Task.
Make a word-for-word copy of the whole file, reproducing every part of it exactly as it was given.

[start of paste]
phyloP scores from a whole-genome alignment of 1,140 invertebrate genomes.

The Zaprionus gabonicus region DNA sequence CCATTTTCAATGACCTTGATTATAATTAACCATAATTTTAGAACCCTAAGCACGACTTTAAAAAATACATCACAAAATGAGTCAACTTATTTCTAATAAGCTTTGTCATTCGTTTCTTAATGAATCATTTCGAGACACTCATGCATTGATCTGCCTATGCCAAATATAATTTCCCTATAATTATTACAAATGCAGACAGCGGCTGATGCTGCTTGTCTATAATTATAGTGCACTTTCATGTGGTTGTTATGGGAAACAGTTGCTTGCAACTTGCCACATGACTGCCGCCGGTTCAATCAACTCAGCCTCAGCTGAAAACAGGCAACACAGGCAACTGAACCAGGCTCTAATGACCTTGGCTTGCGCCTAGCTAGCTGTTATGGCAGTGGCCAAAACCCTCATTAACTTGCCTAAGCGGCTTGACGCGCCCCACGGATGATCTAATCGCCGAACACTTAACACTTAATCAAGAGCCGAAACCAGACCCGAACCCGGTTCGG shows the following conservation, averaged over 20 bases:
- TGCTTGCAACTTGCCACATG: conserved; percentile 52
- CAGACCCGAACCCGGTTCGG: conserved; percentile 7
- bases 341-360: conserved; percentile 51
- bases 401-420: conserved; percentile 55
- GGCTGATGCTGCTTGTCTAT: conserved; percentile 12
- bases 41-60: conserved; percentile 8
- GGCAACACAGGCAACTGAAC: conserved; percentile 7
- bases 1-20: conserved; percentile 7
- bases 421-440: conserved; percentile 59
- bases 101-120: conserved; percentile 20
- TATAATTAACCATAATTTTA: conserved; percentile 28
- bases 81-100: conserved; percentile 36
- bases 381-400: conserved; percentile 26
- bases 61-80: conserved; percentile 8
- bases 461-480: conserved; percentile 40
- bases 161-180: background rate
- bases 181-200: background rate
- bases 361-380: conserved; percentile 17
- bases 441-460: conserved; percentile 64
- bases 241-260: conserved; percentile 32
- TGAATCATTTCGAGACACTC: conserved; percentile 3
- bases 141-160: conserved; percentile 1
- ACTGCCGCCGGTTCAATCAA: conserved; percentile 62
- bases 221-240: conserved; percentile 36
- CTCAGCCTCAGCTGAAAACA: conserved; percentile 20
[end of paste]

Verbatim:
phyloP scores from a whole-genome alignment of 1,140 invertebrate genomes.

The Zaprionus gabonicus region DNA sequence CCATTTTCAATGACCTTGATTATAATTAACCATAATTTTAGAACCCTAAGCACGACTTTAAAAAATACATCACAAAATGAGTCAACTTATTTCTAATAAGCTTTGTCATTCGTTTCTTAATGAATCATTTCGAGACACTCATGCATTGATCTGCCTATGCCAAATATAATTTCCCTATAATTATTACAAATGCAGACAGCGGCTGATGCTGCTTGTCTATAATTATAGTGCACTTTCATGTGGTTGTTATGGGAAACAGTTGCTTGCAACTTGCCACATGACTGCCGCCGGTTCAATCAACTCAGCCTCAGCTGAAAACAGGCAACACAGGCAACTGAACCAGGCTCTAATGACCTTGGCTTGCGCCTAGCTAGCTGTTATGGCAGTGGCCAAAACCCTCATTAACTTGCCTAAGCGGCTTGACGCGCCCCACGGATGATCTAATCGCCGAACACTTAACACTTAATCAAGAGCCGAAACCAGACCCGAACCCGGTTCGG shows the following conservation, averaged over 20 bases:
- TGCTTGCAACTTGCCACATG: conserved; percentile 52
- CAGACCCGAACCCGGTTCGG: conserved; percentile 7
- bases 341-360: conserved; percentile 51
- bases 401-420: conserved; percentile 55
- GGCTGATGCTGCTTGTCTAT: conserved; percentile 12
- bases 41-60: conserved; percentile 8
- GGCAACACAGGCAACTGAAC: conserved; percentile 7
- bases 1-20: conserved; percentile 7
- bases 421-440: conserved; percentile 59
- bases 101-120: conserved; percentile 20
- TATAATTAACCATAATTTTA: conserved; percentile 28
- bases 81-100: conserved; percentile 36
- bases 381-400: conserved; percentile 26
- bases 61-80: conserved; percentile 8
- bases 461-480: conserved; percentile 40
- bases 161-180: background rate
- bases 181-200: background rate
- bases 361-380: conserved; percentile 17
- bases 441-460: conserved; percentile 64
- bases 241-260: conserved; percentile 32
- TGAATCATTTCGAGACACTC: conserved; percentile 3
- bases 141-160: conserved; percentile 1
- ACTGCCGCCGGTTCAATCAA: conserved; percentile 62
- bases 221-240: conserved; percentile 36
- CTCAGCCTCAGCTGAAAACA: conserved; percentile 20